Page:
By Fred J. McGlynn, MD
The Salva Vida Medical Foundation is devoted to saving lives through mission trips to impoverished countries. I am a co-founder of Salva Vida. This organization has sent many medical teams to Haiti since the January 2010 earthquake that injured over 300,000 people and left over 1.5 million homeless.
I’ve traveled to Haiti numerous times since this earthquake, most recently in January with a medical team of 15. Here are my reflections from this trip:
We had a memorable visit to Jacmel, Haiti. The misery, devastation, poverty, poor sanitary conditions, and lack of basic health care were obvious. The people were resilient and amazingly faithful. We were humbled with the dedication and compassion of the Haitian healthcare workers that continue to provide care with limited resources. During this trip, I saw over 50 patients and performed 30 operations.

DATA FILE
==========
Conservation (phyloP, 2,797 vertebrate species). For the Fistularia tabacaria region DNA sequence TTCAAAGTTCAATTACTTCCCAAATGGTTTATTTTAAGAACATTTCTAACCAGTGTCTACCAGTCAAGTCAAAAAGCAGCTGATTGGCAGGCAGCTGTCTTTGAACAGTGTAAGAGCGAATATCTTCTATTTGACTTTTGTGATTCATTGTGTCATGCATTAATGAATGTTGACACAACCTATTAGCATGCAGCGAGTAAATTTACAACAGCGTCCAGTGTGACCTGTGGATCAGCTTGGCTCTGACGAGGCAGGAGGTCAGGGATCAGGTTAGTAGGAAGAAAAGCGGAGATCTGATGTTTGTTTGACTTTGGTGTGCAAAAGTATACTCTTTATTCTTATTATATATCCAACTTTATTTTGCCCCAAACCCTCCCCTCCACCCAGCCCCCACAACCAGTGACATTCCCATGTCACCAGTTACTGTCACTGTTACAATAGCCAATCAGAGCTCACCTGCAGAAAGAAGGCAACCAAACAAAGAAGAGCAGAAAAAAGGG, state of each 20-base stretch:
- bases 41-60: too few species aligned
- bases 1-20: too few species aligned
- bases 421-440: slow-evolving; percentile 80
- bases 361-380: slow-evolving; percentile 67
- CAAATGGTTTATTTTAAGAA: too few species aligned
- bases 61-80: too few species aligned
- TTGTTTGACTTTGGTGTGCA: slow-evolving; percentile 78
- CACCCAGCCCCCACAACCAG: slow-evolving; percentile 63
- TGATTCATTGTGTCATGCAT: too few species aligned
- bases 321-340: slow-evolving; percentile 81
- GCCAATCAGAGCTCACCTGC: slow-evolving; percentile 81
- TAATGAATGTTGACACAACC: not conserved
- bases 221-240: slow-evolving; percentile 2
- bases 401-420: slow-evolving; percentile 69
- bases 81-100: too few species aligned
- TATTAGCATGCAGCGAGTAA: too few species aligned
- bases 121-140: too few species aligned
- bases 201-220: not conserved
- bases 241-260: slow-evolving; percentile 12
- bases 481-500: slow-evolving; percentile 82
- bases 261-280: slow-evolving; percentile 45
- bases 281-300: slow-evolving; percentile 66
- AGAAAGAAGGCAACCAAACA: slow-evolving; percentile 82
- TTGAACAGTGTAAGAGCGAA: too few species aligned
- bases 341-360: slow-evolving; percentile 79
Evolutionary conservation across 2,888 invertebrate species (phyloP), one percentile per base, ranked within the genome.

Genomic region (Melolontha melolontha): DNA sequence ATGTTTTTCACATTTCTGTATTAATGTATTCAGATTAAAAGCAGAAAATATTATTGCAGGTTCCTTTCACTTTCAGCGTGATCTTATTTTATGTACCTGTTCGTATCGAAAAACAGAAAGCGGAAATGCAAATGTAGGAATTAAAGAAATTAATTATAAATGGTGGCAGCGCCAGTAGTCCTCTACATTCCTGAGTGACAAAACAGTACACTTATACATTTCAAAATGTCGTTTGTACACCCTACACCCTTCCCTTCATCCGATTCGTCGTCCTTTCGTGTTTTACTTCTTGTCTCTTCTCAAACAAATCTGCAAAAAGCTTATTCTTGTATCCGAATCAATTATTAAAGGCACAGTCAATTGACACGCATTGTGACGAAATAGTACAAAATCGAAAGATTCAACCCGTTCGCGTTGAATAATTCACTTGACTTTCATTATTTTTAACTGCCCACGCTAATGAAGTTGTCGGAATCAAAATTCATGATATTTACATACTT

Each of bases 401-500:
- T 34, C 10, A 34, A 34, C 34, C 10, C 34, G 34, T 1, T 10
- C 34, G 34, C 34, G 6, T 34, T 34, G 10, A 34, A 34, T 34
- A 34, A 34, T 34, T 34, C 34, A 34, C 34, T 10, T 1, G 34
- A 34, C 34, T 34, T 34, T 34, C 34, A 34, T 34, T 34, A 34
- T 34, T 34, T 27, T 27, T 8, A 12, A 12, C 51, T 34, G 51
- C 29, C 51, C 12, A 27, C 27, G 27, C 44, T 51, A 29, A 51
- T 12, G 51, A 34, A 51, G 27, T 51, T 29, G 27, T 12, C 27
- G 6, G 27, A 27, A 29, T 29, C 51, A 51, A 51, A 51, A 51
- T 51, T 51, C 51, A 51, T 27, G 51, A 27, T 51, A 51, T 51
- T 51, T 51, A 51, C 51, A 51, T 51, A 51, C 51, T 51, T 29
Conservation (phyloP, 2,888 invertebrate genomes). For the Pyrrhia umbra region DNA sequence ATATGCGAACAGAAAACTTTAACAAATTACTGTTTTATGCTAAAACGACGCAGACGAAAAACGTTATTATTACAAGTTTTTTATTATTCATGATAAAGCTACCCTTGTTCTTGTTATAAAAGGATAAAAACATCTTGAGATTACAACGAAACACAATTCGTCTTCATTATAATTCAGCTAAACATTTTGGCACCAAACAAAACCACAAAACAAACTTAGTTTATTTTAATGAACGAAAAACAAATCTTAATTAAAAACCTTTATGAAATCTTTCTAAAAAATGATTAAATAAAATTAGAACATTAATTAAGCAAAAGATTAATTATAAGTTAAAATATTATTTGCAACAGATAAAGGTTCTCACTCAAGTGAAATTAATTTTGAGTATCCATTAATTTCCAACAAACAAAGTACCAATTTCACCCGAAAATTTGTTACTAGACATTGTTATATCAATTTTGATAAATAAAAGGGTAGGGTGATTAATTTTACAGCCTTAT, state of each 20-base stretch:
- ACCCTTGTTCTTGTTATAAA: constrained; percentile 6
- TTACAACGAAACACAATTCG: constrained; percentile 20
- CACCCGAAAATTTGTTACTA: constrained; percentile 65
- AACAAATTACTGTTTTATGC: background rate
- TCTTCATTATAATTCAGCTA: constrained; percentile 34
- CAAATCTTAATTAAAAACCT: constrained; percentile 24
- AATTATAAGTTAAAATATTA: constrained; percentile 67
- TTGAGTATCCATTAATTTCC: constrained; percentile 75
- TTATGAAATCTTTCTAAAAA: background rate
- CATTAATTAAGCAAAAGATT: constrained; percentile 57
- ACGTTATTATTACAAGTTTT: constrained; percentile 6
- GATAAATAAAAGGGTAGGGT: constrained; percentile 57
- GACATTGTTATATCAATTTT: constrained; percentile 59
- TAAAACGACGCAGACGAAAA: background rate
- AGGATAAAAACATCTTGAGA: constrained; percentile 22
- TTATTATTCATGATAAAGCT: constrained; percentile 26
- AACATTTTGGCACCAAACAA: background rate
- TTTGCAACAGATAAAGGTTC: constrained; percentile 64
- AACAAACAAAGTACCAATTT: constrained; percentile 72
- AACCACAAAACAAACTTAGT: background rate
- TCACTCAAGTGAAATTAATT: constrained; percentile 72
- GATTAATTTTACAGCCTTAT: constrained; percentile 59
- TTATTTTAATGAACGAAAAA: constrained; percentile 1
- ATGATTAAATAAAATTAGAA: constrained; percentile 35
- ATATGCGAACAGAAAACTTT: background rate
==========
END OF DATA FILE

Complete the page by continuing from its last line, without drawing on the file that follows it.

The problems facing Haiti will continue for many years. Health care needs to be coordinated with the Haitian doctors, nurses, midwives, and rehab specialists. They will continue to need medications, supplies, and surgical equipment and will need assistance in the re-building of clinics and hospitals throughout Haiti.
Our trip was not about how many patients we saw in clinics, numbers of surgeries, or our egos—but about empathy and love for thy neighbor. “Men anpil chey pa lou” –is a Haitian proverb that means: “Many hands lighten the load.” We feel we have made some order of the chaos during our visit and look forward to lighten some more of the load when we return.